Time to Move Bees from Nuc to Full-Sized Hive

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A nuc is a small starter colony used by many beekeepers to start a new hive. So, how do you know when it is time to move bees from a nuc to a full-sized hive? As with many beekeeping questions, the answer is not always carved in stone – it depends on several factors. In this guide I am going to explain how I decide it is time to move my nuc to a 10 frame Langstroth hive.

Nuc full of bees and a base full sized beehive on stand.

Every beekeeper has their own way of doing things. Whatever works for you and your bees is the right thing. I love keeping a few bee nuc hives in my apiary. But, they do require management.

Signs It is Time to Move Your Nuc to A Full Hive

Beekeepers learn early on that colonies do not remain the same size. Depending on resources and seasonality, the bee population is either growing or declining.

When working with nucs, the goal is usually to grow that small start into a full productive beehive. So, what do we look for?

  • population growth
  • brood nest congestion
  • seeing queen cells
Three examples of nuc hive needing to move to a large hive, crowded frames, crowded brood nest and queen cells.

Crowded Bees

If you find that 80% to 90% of the frames are covered with busy bees – they need more space. When the bees have drawn out all the frames of comb, and have a large enough population to look crowded in there – it is time to size up!

Closed Brood Nest

A healthy brood nest should have a mix of eggs, bee larvae, and capped brood with some empty cells for the queen to fulfill her role -lay new eggs. Otherwise, she has no room to expand the nest. The colony becomes stressed and more subject to disease in crowded conditions.

In a 5-frame nucleus hive (the most common size), if you have 3 or 4 full frames of bee brood – it is time to move that bee nuc to a full-sized hive.

Queen Cells

Seeing queen cells in a crowded nuc colony might mean that the bees are replacing their queen (supersedure cells). But, they are often swarm cells indicating that the bees are out of space and are preparing to swarm.

Info graphic of honey bee colony spring population buildup and fall decline.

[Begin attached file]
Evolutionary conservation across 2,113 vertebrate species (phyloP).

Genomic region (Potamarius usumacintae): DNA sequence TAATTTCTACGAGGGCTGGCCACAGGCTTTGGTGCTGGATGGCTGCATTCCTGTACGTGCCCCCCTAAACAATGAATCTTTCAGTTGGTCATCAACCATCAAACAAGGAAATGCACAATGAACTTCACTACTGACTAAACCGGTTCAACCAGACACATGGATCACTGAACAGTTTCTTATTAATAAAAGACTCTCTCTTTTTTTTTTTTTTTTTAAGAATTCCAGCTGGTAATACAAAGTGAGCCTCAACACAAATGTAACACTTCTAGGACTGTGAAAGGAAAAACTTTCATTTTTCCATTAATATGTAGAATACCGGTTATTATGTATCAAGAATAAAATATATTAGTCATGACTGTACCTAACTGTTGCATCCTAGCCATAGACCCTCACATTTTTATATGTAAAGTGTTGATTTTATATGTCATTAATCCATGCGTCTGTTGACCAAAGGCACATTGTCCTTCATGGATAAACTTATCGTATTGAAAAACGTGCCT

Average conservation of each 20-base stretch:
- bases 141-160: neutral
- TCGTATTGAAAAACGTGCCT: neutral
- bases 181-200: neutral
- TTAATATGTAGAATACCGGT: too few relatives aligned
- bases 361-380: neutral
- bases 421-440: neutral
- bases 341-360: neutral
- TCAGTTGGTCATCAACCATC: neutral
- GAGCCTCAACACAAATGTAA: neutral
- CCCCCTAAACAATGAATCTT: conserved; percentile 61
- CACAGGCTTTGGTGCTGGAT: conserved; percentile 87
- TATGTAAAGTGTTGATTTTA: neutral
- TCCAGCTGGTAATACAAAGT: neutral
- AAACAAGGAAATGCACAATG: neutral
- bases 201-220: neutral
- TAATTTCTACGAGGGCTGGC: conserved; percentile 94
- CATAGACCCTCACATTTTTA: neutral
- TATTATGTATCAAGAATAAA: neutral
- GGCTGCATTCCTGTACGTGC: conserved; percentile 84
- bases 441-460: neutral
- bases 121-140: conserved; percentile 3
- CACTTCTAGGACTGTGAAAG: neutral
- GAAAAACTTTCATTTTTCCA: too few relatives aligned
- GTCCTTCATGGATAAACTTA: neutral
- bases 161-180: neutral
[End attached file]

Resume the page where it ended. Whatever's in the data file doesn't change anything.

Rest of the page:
Factors to Consider

Anytime I am making plans for my bees, I must remember that they have their own plans and we don’t always agree. So, before moving my nuc to a full hive, it is important to look at the outside factors that will affect any hive manipulations I want to make.

Seasonality or Time of Year

My beginning beekeepers buy nuc hives for late Spring delivery. Warmer temperatures have arrived and the weeks of abundant nectar and pollen are before us.

If you received a good quality nuc with frames of drawn comb, bee brood, and a productive queen – you should move the bee nuc right into a full hive. This provides ample space for the colony to grow during the time of ample food.

However, a nuc hive in late Fall – might be better suited to overwinter in the nuc box (if your climate allows). In this situation, I usually add a nuc-sized super box on top and feed them to ensure they fill it with honey for Winter.

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Because cold weather and scarce nectar is on the horizon, it is not advisable to place this small colony in a large box. This is especially true because it is the time of year when the bees are reducing the size of the colony – not expanding it.

Weather Conditions

There are many factors that affect how fast your nuc will grow in population. You really cannot put a time table on it. Colony health, queen productivity etc all play a role – as does weather conditions.

Bees do not fly well in rain – or at all. If your nuc still has a bit of space to use inside their box, don’t expect them to expand quickly over a period of weeks with heavy rain, wind or cold.

Likewise, during the hot dry season – a nectar dearth causes colony growth to slow. While it is important to feed bees during times of need, it is not as affective as good natural conditions.

Risks of Making the Wrong Move

All types of beehive management involve risks. After many years, I still make the wrong decision sometimes- you will too. Here are some risks of moving a nuc into a full hive too late or too soon.